The rackets in Phenix City were run by a local mob without connections to the crime syndicates of America's big cities. A slow start in the 1930s preceded a bonanza with the onset of World War II and the transformation of nearby Fort Benning into a huge army training facility, which it remained after the war. George Patton, once commander of Fort Benning, threatened to level Phenix City for the vice he saw ruining his troops and the dead soldiers occasionally found in the Chattahoochee River. The city teemed with honky-tonk casinos, prostitutes, moonshine rebottled as high grade whiskey and loan sharks ready to take the boots off of any G.I. who couldn't pay his gambling debts. Anyone who spoke out against the mob was in danger of violent retribution. Journalist Ray Jenkins recalls how he saw thugs attacking members of the Russell Betterment Association, a reformist group, in broad daylight on a public street.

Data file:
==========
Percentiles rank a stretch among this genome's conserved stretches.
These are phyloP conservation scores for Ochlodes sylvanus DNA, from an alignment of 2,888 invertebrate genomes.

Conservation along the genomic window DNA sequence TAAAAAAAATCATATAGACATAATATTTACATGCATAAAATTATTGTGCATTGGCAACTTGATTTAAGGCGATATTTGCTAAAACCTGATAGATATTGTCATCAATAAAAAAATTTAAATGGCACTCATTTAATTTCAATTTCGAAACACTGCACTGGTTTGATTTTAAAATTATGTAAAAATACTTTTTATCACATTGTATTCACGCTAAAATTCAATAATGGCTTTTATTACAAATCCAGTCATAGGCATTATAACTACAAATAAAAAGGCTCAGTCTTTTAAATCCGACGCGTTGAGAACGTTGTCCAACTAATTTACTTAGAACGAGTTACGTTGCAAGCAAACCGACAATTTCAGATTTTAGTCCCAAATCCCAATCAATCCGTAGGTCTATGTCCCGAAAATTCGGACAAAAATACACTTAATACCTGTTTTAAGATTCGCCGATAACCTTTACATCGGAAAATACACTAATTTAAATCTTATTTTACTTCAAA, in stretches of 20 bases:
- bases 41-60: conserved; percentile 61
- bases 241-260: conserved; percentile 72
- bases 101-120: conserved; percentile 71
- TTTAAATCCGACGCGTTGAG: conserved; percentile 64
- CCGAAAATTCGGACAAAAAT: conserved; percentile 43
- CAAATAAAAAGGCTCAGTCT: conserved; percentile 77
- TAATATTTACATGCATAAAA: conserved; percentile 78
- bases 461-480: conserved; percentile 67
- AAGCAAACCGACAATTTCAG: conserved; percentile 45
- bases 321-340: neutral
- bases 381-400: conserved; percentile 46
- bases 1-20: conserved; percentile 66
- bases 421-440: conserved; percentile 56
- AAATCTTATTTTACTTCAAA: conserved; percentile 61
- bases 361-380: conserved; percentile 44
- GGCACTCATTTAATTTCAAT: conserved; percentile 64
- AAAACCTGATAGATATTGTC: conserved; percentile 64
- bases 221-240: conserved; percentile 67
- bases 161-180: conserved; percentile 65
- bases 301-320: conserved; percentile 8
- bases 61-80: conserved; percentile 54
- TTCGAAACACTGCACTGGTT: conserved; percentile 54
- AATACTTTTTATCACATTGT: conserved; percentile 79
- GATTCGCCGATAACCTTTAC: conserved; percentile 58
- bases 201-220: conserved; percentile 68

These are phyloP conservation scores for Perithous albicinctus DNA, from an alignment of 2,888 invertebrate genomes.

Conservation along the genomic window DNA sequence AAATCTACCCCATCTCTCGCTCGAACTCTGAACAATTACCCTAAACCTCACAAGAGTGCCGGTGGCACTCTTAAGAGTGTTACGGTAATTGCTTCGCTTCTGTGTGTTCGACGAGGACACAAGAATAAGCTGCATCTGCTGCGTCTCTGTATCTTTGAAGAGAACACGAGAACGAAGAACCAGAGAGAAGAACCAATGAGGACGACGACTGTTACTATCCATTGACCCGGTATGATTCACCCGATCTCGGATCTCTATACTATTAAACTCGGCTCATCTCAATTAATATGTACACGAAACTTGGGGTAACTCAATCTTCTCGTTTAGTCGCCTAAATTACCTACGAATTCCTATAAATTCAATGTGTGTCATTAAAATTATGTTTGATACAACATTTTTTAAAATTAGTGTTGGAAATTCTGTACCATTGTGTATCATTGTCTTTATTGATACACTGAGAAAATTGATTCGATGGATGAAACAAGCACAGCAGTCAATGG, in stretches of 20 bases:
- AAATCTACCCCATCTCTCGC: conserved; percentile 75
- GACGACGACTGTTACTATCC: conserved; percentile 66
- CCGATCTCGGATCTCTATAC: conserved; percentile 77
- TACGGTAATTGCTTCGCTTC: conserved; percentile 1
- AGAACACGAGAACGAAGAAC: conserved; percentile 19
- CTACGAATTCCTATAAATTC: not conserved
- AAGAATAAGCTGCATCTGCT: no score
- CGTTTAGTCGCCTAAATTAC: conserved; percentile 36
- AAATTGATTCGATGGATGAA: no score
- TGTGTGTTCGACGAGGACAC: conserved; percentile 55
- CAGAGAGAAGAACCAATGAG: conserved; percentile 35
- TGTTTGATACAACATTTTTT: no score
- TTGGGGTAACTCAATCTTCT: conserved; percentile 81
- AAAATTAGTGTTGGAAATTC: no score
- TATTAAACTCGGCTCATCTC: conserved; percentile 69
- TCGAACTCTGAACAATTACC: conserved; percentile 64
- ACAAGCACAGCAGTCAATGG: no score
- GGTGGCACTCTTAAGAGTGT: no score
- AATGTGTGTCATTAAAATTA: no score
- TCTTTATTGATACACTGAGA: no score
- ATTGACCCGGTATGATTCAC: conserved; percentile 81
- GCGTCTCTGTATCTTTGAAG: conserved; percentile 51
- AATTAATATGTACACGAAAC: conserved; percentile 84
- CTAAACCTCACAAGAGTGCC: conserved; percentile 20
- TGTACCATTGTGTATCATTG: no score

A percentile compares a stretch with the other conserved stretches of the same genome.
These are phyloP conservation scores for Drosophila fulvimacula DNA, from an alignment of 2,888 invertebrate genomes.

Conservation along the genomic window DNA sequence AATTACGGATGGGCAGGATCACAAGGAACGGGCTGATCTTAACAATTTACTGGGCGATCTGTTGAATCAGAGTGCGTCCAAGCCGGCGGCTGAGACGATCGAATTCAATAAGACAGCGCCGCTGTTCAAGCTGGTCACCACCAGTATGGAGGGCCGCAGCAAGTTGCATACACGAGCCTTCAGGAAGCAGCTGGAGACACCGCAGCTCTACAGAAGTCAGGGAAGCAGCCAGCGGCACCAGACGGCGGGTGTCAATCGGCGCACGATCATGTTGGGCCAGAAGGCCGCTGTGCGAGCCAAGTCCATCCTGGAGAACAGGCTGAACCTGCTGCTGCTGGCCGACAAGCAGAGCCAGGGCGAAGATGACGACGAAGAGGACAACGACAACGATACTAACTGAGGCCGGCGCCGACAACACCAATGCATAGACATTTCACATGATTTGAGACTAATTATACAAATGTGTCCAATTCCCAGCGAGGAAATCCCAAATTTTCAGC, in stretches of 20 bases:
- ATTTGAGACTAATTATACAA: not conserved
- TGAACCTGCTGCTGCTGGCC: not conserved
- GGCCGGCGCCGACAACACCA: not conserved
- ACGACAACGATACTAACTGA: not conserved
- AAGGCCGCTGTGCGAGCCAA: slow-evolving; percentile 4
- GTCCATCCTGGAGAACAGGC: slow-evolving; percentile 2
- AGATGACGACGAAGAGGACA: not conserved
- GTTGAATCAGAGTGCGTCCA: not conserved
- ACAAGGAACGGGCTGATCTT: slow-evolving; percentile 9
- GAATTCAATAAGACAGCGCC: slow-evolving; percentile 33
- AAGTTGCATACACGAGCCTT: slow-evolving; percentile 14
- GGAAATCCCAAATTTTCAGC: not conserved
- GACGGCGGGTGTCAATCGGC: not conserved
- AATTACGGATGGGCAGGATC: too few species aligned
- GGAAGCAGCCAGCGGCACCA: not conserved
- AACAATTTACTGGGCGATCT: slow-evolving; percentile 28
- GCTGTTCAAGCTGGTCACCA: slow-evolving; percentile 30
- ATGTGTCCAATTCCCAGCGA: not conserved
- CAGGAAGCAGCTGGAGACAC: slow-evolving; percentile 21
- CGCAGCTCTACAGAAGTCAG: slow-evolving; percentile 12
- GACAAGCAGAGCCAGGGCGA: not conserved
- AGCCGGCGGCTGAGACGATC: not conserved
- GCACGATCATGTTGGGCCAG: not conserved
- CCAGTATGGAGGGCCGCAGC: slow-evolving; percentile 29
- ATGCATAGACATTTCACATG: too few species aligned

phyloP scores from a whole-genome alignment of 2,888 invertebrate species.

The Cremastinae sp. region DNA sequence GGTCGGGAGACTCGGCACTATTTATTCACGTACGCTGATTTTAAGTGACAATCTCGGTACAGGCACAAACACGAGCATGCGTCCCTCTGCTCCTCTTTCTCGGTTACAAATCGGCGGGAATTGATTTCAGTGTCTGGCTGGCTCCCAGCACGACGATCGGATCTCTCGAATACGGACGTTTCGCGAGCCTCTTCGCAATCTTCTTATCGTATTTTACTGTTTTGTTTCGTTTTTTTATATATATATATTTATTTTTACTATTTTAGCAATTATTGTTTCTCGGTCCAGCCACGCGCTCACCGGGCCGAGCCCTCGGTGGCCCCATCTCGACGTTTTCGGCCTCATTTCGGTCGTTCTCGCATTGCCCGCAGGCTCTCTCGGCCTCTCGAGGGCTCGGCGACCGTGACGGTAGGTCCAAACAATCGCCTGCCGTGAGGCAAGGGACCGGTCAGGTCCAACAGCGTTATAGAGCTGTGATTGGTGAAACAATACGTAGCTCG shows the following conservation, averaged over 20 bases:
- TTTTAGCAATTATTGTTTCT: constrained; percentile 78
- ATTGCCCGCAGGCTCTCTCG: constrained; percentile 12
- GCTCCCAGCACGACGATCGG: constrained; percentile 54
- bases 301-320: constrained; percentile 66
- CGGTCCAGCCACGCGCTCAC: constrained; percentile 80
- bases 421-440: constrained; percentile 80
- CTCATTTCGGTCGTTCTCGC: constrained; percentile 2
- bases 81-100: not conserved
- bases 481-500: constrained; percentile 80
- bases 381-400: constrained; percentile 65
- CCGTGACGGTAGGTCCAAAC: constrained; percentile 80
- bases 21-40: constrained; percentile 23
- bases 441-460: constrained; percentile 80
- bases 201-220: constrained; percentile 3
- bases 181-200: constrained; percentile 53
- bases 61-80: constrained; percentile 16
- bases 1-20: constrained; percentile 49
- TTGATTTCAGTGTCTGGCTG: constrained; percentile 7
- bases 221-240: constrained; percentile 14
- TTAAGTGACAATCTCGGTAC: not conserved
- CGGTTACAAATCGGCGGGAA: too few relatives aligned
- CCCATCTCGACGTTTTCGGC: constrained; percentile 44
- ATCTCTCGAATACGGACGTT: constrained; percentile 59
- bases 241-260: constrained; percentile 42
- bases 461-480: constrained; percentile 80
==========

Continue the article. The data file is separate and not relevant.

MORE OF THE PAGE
Pete Hanna, who helped clean up Phenix City in 1954 as part of the National Guard, recalls John Patterson's angry emergence as his father's successor in the war against the mob and his unique qualifications for the job.